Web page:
These admonitions were very useful to me. They gave me light where I needed it. I had
been accustomed to look with more confidence to the state of my own feelings than to the declarations of God’s word. Now I was convinced that I must “let God be true, and every man a liar.” God’s word must be believed without questioning, and without comparing it with my own feelings, or bringing it to any other test. I saw that when, by grace, I fulfilled the required
conditions of a promise, it would be great sin in me to hesitate a moment in believing that the promise was fulfilled.
I was pointed to the promise, “Wherefore come out from among them, and be ye separate,
saith the Lord, and touch not the unclean thing, and I will receive you, and will be a Father unto you, and ye shall be my sons and daughters saith the Lord Almighty.” It was now very clear to me that if I should, by a renewed consecration, come out and be separate unto God, and renounce the unclean thing, which is sin, that then it would be my duty immediately to believe that God received me. This would be no more than simply believing that God was as good as his word. I saw this to be the way of faith, and it appeared eminently reasonable and just. I now saw the simple path and I longed to enter immediately into the blessed state which I had so long sought. I said, “I am ready to give myself up and believe.”
“Stop a moment,” said Brother Hill, “there is one thing more. When you give yourself up to
God, an begin to believe that He receives you, you must hold on believing, and if you are tempted to doubt whether God receives you, you must not for a moment entertain the doubt, but drive it away; and this you can do by repeating over the promises of the Scripture and clinging to them.”
Such were substantially the teachings he gave me, though I may not have retained the
precise form of expression. At any former period I should have regarded such instructions as leading directly to presumption and self-deception. But they were then, as they have been to me ever since, the light of true wisdom. In following them I was enabled to enter the way of holiness.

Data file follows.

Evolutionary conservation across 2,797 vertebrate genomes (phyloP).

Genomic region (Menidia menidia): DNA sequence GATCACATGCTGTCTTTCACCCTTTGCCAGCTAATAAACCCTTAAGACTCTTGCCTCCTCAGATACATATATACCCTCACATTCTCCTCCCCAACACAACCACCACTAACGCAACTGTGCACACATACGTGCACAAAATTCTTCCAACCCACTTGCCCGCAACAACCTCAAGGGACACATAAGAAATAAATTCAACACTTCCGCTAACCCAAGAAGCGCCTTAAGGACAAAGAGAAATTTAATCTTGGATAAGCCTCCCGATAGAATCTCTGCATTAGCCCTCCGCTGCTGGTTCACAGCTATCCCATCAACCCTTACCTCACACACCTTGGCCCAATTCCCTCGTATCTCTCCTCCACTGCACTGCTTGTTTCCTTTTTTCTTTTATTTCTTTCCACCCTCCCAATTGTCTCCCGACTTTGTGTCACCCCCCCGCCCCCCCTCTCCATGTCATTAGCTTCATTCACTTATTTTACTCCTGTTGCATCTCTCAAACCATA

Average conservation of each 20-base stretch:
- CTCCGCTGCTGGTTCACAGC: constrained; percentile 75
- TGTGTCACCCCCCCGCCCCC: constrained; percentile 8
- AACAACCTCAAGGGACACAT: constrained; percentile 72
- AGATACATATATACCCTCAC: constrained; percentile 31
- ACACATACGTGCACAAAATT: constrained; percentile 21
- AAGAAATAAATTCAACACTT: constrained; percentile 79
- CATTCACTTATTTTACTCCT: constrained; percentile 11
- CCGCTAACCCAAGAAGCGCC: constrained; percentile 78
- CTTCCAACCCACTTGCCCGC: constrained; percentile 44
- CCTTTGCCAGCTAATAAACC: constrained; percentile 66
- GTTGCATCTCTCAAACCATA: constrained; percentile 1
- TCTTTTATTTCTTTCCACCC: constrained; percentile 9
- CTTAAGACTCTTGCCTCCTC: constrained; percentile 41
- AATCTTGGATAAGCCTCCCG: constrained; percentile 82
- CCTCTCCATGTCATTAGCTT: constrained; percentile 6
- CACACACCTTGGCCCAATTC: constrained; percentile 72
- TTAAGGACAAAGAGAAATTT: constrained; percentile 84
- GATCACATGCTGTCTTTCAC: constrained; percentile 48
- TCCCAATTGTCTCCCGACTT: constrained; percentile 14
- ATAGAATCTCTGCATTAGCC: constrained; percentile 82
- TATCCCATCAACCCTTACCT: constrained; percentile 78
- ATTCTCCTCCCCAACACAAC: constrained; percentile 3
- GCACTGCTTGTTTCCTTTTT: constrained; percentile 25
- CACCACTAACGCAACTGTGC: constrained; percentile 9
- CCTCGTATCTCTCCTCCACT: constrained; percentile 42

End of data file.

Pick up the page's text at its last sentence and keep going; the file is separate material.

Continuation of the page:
We bowed in prayer. With the simplicity of a child, I gave myself to the Lord, with all that
pertained to me for time and eternity, to be wholly His. All was laid on the altar, — time, talents, reputation, prospects, influence, wife, children, possessions, everything. I renounced sin, and gave myself wholly to God. Then I told the Lord that I believed He received me, and that I would continue to believe in view of His promise, even if He should not give me an inward witness for a week or month. I would believe His word alone, without regard to my feelings. I knew I was sincere, and I knew God’s promise could not fail. On rising from my knees, I said to the two brethren with me, “I have done it; the Lord is mine, and I am His.”
Immediately Satan suggested a most plausible temptation. It was so subtle it seemed to be
the spontaneous reasoning of my own mind. I thought, “If I have done this with my whole heart, then, no doubt, God has received me. But am I sure that I have done it with my whole heart?” Had I entertained this question, I should have gone back into the wilderness. Thank God, I had been forewarned. Without giving the suggestion a moment’s thought, I turned my mind toward the Scripture, and tried to drive it away. I walked back and forth in the room, and repeated these promises, “There is therefore, now no condemnation to them which are in Christ Jesus, who walk not after the flesh, but after the Spirit” and “Reckon ye also yourselves to be dead indeed unto sin, but alive unto God through Jesus Christ our Lord.” The effort was successful. God gave me the victory. The temptation to doubt and question was gone; and I rested in the beginning of a life of faith wherein Christ was apprehended as a present and full Saviour.
My sensibilities were not greatly moved at first. But after two or three days the Holy
Comforter filled my heart with joy, and made me to realize a very sweet sense of inward purity
and uprightness. I set about my work in my parish with a peculiar delight, and with a conscious strength of faith unknown before. With the utmost simplicity, I told everywhere what the Lord had done for me, beginning with my own family and my own people, and going abroad wherever the way was opened. Fruits were abundant. Many received the blessing of sanctification, and among the first was my wife, then many of my church, and within a few months, in my parish, not far from a hundred were converted from the world.